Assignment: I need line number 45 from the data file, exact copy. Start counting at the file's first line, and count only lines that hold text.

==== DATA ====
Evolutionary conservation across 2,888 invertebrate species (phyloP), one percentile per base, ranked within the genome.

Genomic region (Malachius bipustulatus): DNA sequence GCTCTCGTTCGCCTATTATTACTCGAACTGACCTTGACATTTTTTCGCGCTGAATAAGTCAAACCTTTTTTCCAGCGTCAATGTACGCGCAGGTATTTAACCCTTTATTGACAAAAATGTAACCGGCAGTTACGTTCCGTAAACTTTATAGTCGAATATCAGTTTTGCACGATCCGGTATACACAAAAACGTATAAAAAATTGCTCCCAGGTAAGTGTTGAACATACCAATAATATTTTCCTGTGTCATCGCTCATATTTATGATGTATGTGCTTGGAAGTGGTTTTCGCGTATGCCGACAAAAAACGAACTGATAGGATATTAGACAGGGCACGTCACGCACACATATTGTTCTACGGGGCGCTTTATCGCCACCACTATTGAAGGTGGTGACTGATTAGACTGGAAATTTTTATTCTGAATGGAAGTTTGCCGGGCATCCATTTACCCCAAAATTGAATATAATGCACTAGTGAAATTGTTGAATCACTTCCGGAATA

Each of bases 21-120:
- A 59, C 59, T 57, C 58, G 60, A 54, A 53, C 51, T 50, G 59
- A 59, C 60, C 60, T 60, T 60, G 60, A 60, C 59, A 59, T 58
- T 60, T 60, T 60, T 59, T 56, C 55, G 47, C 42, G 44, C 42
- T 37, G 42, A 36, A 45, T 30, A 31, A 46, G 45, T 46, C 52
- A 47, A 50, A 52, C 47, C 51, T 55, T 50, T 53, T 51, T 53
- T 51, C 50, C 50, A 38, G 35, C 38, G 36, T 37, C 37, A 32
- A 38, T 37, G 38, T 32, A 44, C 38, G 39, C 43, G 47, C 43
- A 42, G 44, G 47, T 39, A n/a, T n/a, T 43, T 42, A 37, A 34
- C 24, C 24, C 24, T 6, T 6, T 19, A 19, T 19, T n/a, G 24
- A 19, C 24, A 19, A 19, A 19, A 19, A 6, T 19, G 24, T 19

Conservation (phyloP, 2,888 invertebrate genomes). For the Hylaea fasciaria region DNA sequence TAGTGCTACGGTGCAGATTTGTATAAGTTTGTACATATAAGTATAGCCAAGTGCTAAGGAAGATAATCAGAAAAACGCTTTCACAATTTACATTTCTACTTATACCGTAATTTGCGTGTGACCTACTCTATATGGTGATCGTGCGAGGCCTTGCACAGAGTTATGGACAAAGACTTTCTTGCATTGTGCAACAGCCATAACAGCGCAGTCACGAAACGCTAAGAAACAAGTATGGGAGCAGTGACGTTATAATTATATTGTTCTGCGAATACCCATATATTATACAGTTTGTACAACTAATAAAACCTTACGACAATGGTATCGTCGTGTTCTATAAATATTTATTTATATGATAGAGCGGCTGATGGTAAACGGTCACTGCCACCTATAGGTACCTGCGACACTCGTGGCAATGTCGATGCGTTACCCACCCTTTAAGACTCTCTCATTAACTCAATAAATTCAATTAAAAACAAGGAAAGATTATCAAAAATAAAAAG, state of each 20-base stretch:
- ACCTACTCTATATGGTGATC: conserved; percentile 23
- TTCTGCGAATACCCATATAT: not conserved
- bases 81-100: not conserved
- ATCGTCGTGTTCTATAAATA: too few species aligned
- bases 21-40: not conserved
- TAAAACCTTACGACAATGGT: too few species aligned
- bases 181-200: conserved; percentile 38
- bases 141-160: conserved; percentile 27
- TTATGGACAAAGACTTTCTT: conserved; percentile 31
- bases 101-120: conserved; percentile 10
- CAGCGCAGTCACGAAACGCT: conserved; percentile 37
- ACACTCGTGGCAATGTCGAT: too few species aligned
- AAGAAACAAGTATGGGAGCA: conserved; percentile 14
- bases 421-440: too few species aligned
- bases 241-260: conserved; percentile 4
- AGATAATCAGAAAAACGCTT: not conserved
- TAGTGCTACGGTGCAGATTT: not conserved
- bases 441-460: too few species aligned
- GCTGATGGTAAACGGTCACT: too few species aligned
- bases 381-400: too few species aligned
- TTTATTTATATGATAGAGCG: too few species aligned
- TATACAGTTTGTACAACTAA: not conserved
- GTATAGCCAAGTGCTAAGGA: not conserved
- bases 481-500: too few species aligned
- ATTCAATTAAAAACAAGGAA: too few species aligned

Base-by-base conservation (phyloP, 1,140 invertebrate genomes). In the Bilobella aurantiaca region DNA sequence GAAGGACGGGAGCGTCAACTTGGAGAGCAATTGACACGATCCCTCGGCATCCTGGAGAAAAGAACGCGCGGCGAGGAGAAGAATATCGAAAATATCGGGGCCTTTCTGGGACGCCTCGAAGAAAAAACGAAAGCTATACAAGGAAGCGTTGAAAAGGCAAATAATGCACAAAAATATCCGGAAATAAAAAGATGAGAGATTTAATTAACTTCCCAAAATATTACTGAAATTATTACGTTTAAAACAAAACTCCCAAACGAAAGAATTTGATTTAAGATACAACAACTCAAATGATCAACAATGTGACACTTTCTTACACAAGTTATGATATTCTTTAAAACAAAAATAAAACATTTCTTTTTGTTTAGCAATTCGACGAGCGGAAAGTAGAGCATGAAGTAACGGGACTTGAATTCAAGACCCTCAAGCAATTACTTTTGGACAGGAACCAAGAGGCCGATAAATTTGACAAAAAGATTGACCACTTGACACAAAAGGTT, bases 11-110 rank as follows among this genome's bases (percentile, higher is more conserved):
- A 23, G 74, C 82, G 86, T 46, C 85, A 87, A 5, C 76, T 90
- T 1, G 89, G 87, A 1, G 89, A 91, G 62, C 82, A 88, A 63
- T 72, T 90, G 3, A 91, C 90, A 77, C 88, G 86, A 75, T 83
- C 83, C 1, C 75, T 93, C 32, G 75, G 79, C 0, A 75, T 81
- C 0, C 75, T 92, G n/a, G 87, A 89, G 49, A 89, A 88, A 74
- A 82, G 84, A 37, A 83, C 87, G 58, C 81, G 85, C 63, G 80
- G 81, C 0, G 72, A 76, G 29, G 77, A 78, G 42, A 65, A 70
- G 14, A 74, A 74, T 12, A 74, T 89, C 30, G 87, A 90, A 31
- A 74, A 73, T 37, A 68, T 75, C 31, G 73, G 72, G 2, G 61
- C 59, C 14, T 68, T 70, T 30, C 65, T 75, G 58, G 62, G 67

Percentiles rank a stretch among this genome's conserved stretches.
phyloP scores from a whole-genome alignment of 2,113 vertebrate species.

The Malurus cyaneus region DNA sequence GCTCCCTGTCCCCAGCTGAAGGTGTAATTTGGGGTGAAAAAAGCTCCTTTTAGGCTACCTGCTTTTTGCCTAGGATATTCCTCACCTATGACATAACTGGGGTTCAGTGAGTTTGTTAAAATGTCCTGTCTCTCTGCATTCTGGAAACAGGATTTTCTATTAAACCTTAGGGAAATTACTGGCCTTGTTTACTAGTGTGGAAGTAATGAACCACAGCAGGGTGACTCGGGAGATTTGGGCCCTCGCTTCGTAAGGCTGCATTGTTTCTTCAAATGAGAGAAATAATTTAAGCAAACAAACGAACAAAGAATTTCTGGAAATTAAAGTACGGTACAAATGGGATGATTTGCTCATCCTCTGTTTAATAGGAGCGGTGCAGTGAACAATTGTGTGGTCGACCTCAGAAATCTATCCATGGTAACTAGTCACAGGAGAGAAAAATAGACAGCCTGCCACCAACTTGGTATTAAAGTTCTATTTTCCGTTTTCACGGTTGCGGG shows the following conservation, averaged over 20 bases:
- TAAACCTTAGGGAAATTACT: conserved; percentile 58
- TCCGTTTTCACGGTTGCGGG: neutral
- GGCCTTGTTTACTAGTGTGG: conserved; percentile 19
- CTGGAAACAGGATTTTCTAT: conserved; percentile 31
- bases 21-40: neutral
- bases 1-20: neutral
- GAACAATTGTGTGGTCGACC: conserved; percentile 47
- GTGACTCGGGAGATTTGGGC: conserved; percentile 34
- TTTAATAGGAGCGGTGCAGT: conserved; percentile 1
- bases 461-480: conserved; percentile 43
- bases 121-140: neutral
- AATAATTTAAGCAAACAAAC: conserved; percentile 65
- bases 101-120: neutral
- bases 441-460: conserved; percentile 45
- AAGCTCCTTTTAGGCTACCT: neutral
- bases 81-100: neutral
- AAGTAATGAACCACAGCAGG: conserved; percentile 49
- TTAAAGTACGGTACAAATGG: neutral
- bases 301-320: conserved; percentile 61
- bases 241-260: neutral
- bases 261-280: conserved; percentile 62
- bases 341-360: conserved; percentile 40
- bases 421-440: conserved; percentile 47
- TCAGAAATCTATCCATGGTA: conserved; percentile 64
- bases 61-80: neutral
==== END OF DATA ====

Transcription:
- C 0, C 75, T 92, G n/a, G 87, A 89, G 49, A 89, A 88, A 74